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Part 2: Guitar Neck Adjustment

    A lot of guitarists are afraid of the word "truss rod" and anything to do with adjusting it. I'm sure I'm not the only one who has heard horror stories. Perhaps one about how Billy Bob,  from down the street, took a wrench to his Fender Strat's truss rod, twisted it one too many turns and the truss rod popped right out of the neck, splitting the fretboard from the neck backing.

    While this is possible, it is highly unlikely. You would need to keep cranking on that sucker way past the point that any reasonable person would have stopped.

    If you just exercise a bit of caution and patience, and turn the allen wrench 1/4 turn at a time, you will be fine. Small adjustments here can make huge differences in the way your neck feels.

   Its a wise idea to let the wood in the guitar settle into its new state after each adjustment. I personally will do up to a half turn in either direction and stop. I come back to it in twenty minutes and re-assess the straightness of the neck.

    The best way to learn this skill, like many others, is to do it. You will be glad that you did. Keep track of the number of 1/4 turns you make. If you get frustrated, at least you know how to return the truss rod to its original state.

Look down the neck of your guitar.

   If you've been to Guitar Center you've probably seen some guy holding the guitar up to his eye, examining the neck. There is a good reason for this. He is checking the bow of the neck for any twists or defects in the straightness of the neck.

   To check the neck, stand up and hold the guitar so that the headstock is pointed right at your head. Your left hand should help hold the body upright.

   You'll want to align the neck so that you can see from the nut all the way down to the bridge. The strings are your straight edge, compare the neck to the strings. Is there a slight bow? Is the neck dead straight?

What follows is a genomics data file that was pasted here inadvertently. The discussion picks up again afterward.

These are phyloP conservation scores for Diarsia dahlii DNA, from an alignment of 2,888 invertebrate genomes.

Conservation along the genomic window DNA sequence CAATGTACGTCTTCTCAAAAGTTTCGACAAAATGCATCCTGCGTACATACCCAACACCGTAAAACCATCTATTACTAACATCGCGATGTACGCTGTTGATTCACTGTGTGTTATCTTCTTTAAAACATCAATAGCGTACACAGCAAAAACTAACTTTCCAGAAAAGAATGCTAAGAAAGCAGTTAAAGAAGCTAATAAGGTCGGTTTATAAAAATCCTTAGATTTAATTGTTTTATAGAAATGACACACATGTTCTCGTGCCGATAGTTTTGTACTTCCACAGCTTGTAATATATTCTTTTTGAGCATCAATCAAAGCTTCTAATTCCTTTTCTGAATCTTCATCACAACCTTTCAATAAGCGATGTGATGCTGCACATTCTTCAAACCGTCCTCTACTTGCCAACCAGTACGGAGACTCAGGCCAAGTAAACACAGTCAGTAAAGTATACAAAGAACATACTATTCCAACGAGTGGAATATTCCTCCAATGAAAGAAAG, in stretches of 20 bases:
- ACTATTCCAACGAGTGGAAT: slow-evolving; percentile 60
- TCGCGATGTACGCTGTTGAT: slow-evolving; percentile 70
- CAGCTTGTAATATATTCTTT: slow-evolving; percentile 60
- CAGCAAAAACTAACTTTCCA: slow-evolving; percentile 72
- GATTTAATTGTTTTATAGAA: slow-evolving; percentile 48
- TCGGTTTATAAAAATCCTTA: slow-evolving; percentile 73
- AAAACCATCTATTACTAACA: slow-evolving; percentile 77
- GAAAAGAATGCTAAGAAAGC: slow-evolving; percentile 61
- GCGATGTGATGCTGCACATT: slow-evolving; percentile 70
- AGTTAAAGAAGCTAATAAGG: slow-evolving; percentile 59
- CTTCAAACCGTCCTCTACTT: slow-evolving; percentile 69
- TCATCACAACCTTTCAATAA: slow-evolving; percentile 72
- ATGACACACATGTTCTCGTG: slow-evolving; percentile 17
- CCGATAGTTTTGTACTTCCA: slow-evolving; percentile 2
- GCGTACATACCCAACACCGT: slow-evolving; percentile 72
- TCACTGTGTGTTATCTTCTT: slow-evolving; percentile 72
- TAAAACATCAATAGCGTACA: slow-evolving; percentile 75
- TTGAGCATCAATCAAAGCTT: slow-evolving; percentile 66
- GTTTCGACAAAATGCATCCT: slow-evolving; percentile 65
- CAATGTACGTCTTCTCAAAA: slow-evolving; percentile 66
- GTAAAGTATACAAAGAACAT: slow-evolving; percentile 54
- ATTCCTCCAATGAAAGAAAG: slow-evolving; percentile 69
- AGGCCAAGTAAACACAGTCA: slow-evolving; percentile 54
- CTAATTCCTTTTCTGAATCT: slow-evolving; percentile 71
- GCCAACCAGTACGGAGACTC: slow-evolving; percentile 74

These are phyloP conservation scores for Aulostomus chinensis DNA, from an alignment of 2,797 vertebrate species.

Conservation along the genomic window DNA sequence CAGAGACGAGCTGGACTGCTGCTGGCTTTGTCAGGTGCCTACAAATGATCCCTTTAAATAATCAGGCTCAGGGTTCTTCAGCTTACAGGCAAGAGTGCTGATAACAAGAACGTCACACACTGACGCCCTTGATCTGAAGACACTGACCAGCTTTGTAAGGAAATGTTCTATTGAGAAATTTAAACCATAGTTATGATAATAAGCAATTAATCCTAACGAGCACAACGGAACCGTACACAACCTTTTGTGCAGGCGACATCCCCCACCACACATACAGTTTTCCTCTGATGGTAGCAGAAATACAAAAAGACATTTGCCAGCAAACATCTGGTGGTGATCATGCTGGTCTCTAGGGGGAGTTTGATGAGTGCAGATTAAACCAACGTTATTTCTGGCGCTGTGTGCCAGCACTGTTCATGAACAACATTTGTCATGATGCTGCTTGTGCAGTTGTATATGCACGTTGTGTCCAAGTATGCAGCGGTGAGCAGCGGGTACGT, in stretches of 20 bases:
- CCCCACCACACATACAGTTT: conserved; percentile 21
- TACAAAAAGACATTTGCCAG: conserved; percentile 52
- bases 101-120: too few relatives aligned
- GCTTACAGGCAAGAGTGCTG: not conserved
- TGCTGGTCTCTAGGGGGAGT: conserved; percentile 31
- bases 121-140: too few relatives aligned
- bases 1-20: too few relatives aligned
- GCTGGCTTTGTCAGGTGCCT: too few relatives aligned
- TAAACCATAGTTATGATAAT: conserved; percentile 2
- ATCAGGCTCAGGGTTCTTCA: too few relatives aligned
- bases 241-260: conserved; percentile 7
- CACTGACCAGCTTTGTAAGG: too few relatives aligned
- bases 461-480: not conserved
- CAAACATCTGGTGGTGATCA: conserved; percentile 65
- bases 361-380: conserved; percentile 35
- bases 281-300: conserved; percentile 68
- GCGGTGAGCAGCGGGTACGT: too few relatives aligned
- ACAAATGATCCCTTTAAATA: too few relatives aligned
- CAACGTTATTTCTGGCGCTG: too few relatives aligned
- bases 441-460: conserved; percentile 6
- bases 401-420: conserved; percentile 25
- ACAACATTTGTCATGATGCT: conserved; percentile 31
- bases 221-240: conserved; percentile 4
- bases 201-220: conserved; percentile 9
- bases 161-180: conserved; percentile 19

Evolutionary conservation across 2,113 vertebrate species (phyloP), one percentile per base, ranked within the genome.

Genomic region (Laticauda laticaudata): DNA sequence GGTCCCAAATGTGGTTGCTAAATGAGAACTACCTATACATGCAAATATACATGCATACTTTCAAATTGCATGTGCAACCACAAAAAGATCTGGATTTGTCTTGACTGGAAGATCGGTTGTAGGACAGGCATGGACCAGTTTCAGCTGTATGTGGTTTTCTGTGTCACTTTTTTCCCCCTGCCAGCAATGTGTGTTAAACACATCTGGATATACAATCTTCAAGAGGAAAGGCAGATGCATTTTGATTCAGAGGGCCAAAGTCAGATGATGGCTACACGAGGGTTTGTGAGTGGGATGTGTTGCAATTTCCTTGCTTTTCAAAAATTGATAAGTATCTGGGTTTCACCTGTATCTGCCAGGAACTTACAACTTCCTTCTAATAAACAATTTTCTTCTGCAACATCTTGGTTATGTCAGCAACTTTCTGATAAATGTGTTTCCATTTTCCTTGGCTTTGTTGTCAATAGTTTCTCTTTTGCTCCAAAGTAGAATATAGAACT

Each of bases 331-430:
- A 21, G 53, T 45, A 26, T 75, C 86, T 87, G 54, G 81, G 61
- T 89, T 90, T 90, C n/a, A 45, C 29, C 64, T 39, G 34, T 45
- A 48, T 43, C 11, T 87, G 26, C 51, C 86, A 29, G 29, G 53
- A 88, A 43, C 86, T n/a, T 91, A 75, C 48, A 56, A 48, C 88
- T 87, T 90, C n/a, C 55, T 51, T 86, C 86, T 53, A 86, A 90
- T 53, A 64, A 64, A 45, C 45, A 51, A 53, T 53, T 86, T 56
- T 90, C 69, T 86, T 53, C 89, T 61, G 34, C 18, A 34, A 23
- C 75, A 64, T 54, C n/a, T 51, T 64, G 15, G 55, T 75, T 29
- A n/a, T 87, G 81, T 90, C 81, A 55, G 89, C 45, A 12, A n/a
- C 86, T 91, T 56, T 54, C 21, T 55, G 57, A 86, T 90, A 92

If there is any degree of relief in the neck you will see it bending away from the strings. You can do this on both sides of the neck to check for a twist, but this is rare. Congratulations, you just did your first assessment.

Notice the slight bow in this Tele neck, this is slight neck relief.

My Schecter Hellraiser FR with a dead straight neck.

Dead Straght Neck

   Are you a metal player that likes to play runs, sweeps, or a lot of lead work? If so you will probably gravitate toward a dead straight neck.

A dead straight neck offers a more uniform string height over the entire length of the fretboard.

   This allows for faster fingering of notes. The downside is that you may encounter dead spots or fret buzz at certain spots on the neck. Your note clarity may suffer a bit, but if you play with a lot of fuzz or distortion this may not be a problem for you. I prefer a dead straight neck on my Schecter Blackjack and Hellraiser FR.

Neck with Slight Relief

   Maybe you aren't so concerned with speed. You play a lot of clean parts, and you are after the perfect tone. You want note clarity. If so, you'll likely prefer a bit of relief in your neck. 

   I myself like a bit of relief on my G&L Telecaster. It makes it so much easier to use a capo. The notes ring clearer and I don't need it to play fast. 

Neck with Back Bow

   This is ideal for nobody. You'll want to avoid this at all costs. It is nearly impossible to play cleanly with back bow. The strings will bottom out on the frets and will constantly buzz. If you have back bow, you'll need to adjust the truss rod before continuing with the setup.